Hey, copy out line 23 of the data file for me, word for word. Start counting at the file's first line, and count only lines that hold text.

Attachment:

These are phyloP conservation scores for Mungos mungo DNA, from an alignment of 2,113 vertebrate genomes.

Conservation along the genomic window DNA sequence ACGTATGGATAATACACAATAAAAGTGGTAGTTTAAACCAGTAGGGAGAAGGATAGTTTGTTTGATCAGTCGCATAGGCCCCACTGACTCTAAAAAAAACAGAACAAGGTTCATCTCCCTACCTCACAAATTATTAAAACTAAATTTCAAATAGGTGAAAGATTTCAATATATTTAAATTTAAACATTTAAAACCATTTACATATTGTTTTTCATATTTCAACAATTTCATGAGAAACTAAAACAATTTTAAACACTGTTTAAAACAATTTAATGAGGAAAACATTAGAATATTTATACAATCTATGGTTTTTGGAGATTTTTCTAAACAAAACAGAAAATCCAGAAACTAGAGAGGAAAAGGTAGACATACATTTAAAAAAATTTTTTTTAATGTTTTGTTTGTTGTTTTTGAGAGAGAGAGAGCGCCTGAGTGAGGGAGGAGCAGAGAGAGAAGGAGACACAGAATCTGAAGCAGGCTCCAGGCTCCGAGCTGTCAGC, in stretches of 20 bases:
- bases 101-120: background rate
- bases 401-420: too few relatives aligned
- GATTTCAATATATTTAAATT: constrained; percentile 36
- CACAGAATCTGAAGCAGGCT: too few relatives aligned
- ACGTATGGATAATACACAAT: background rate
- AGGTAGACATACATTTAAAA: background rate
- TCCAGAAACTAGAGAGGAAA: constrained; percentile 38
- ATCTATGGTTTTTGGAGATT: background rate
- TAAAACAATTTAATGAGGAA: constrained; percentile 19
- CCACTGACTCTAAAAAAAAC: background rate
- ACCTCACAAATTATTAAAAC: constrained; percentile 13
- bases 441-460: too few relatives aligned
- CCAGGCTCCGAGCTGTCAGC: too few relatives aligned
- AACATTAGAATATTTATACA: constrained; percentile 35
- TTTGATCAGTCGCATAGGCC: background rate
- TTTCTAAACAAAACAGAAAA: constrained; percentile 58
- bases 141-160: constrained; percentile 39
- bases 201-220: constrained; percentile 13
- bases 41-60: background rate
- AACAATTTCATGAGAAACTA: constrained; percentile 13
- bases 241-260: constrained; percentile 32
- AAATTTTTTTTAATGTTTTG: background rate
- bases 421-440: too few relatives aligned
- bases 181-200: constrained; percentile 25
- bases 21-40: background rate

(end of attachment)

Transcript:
- bases 241-260: constrained; percentile 32